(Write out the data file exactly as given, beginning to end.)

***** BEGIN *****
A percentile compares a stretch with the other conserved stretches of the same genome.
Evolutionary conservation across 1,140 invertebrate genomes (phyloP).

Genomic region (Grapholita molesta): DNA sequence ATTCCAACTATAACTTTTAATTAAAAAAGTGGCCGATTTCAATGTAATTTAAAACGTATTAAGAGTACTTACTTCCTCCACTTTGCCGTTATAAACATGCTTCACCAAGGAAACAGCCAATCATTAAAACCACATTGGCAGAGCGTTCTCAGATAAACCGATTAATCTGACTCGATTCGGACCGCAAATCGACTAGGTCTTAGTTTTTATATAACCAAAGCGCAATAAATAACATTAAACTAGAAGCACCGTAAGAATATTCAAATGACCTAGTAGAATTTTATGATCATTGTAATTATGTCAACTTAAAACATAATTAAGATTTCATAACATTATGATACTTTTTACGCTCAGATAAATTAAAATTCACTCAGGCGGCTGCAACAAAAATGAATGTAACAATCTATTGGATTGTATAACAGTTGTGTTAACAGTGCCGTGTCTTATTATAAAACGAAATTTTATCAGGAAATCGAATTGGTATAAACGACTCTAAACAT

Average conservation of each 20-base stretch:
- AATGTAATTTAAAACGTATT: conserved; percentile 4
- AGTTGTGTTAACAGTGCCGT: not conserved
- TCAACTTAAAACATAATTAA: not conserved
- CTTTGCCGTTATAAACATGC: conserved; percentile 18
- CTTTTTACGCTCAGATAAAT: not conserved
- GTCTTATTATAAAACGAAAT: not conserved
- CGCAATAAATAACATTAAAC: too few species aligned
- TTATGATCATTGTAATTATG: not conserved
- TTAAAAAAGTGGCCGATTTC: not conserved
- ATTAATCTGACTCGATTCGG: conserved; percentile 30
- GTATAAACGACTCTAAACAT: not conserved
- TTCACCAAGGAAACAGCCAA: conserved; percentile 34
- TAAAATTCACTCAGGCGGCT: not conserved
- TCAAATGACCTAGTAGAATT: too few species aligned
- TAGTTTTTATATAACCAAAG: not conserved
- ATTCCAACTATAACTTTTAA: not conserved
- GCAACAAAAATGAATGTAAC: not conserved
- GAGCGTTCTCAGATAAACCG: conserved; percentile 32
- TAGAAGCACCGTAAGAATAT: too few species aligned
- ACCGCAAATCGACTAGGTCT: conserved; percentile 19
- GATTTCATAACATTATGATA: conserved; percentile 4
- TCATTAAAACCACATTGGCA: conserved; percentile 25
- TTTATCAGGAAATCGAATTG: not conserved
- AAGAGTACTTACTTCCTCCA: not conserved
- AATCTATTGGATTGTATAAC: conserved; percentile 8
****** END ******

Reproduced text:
A percentile compares a stretch with the other conserved stretches of the same genome.
Evolutionary conservation across 1,140 invertebrate genomes (phyloP).

Genomic region (Grapholita molesta): DNA sequence ATTCCAACTATAACTTTTAATTAAAAAAGTGGCCGATTTCAATGTAATTTAAAACGTATTAAGAGTACTTACTTCCTCCACTTTGCCGTTATAAACATGCTTCACCAAGGAAACAGCCAATCATTAAAACCACATTGGCAGAGCGTTCTCAGATAAACCGATTAATCTGACTCGATTCGGACCGCAAATCGACTAGGTCTTAGTTTTTATATAACCAAAGCGCAATAAATAACATTAAACTAGAAGCACCGTAAGAATATTCAAATGACCTAGTAGAATTTTATGATCATTGTAATTATGTCAACTTAAAACATAATTAAGATTTCATAACATTATGATACTTTTTACGCTCAGATAAATTAAAATTCACTCAGGCGGCTGCAACAAAAATGAATGTAACAATCTATTGGATTGTATAACAGTTGTGTTAACAGTGCCGTGTCTTATTATAAAACGAAATTTTATCAGGAAATCGAATTGGTATAAACGACTCTAAACAT

Average conservation of each 20-base stretch:
- AATGTAATTTAAAACGTATT: conserved; percentile 4
- AGTTGTGTTAACAGTGCCGT: not conserved
- TCAACTTAAAACATAATTAA: not conserved
- CTTTGCCGTTATAAACATGC: conserved; percentile 18
- CTTTTTACGCTCAGATAAAT: not conserved
- GTCTTATTATAAAACGAAAT: not conserved
- CGCAATAAATAACATTAAAC: too few species aligned
- TTATGATCATTGTAATTATG: not conserved
- TTAAAAAAGTGGCCGATTTC: not conserved
- ATTAATCTGACTCGATTCGG: conserved; percentile 30
- GTATAAACGACTCTAAACAT: not conserved
- TTCACCAAGGAAACAGCCAA: conserved; percentile 34
- TAAAATTCACTCAGGCGGCT: not conserved
- TCAAATGACCTAGTAGAATT: too few species aligned
- TAGTTTTTATATAACCAAAG: not conserved
- ATTCCAACTATAACTTTTAA: not conserved
- GCAACAAAAATGAATGTAAC: not conserved
- GAGCGTTCTCAGATAAACCG: conserved; percentile 32
- TAGAAGCACCGTAAGAATAT: too few species aligned
- ACCGCAAATCGACTAGGTCT: conserved; percentile 19
- GATTTCATAACATTATGATA: conserved; percentile 4
- TCATTAAAACCACATTGGCA: conserved; percentile 25
- TTTATCAGGAAATCGAATTG: not conserved
- AAGAGTACTTACTTCCTCCA: not conserved
- AATCTATTGGATTGTATAAC: conserved; percentile 8